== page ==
physical stress

What Ways Does Physical Stress Manifest?

By DFCAdmin in QA | | 19 Oct 2017
 

Stress is defined as “a specific response by the body to a stimulus, as fear or pain, that disturbs or interferes with the normal physiological equilibrium of an organism.” Stress engages our sympathetic nervous system. Our hypothalamus sends the signal to release stress hormones. This is your “fight or flight” response that gets your body ready for battle, protecting your body to allowing you to react quickly.

When your body’s hypothalamus signals to release stress hormones when you are sitting in traffic, it creates a different impact than when you experience that fight or flight rush when you need to sprint to save a child from drowning. When you are seated in a car or in your office, you don’t have the same physical outlet that a true emergency may demand. The adrenaline, noradrenaline, and cortisol don’t have an outlet.

There are a multitude of ways stress can manifest physically. Here are some of the main ways stress can show up in your body:

  •        headaches
  •        increased depression
  •        insomnia
  •        rapid breathing
  •        suppressed immune system
  •        high blood pressure
  •        stomach ache
  •        fertility problems
  •        tense muscles
  •        low sex drive

Chronic long term stress has additional impacts on the body. They include:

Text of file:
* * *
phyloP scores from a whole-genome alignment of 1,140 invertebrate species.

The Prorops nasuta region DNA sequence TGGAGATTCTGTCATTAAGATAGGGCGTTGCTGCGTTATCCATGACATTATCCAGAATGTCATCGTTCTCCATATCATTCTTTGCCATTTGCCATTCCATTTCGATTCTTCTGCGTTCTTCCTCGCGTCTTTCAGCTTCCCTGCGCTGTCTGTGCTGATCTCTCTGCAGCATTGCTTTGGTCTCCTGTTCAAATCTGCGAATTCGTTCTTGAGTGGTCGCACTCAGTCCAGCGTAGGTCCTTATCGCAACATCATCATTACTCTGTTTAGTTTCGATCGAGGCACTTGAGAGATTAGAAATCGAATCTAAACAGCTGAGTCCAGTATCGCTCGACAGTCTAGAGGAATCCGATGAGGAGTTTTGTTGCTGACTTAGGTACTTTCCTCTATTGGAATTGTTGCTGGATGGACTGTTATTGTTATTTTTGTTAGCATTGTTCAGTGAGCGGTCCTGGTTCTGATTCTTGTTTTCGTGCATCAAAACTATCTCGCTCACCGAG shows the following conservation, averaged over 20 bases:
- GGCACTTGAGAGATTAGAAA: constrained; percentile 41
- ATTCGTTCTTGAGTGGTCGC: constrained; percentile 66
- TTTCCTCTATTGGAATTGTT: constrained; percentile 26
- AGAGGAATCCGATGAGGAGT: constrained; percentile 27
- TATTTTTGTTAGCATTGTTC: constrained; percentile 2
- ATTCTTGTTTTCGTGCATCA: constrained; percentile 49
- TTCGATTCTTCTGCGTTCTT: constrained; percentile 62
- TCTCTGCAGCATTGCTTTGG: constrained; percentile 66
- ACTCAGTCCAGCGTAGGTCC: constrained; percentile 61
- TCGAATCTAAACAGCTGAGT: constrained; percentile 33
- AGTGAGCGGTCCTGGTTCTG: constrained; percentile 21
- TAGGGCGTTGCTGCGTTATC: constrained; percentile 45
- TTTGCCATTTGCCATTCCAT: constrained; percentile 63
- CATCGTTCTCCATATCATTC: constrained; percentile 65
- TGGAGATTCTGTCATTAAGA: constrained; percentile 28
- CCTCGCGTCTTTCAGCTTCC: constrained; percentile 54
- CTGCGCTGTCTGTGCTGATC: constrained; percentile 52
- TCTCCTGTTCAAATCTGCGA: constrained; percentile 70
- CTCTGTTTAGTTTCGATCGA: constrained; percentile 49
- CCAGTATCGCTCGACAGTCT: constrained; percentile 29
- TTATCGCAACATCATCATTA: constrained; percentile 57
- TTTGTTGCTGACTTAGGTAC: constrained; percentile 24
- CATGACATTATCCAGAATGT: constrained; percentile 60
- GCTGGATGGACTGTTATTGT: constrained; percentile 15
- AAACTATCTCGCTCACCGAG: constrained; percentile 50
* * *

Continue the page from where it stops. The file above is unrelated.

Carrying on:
•        irritability
  •        anxiety
  •        overeating
  •        alcohol or drug abuse
  •        undereating
  •        social withdrawal
  •        stroke
  •        heart attack
  •        diabetes
  •        stroke

The fight or flight response is designed to get us through a stressful time. You have a deadline to finish a project in a few hours. Your heart rate increases, more blood pulses through your body. You may feel hyper alert and filled with energy. The normal response to that is the deadline is met and your body begins to relax.

If you are feeling the physical impacts of stress, here are 7 simple steps you can take to reduce your response to stress:

  1. Avoid caffeine, alcohol, nicotine, and other mind altering drugs.
  2. Exercise. This can be a walk around the block or some sit ups. Move your body.
  3. Try relaxation techniques. You can practice by taking 10 slow, deep breaths.
  4. Rest. Try having a set bedtime and wake up time daily.
  5. Manage Your Time. There are some good time management tips in The 7 Habits of Highly Effective People.
  6. Talk to someone. A friend, a counselor, a sponsor. Share what is bothering you.
  7. Take action. Find one baby step you can take towards a solution of a problem. Forward moment can relieve stress.

 

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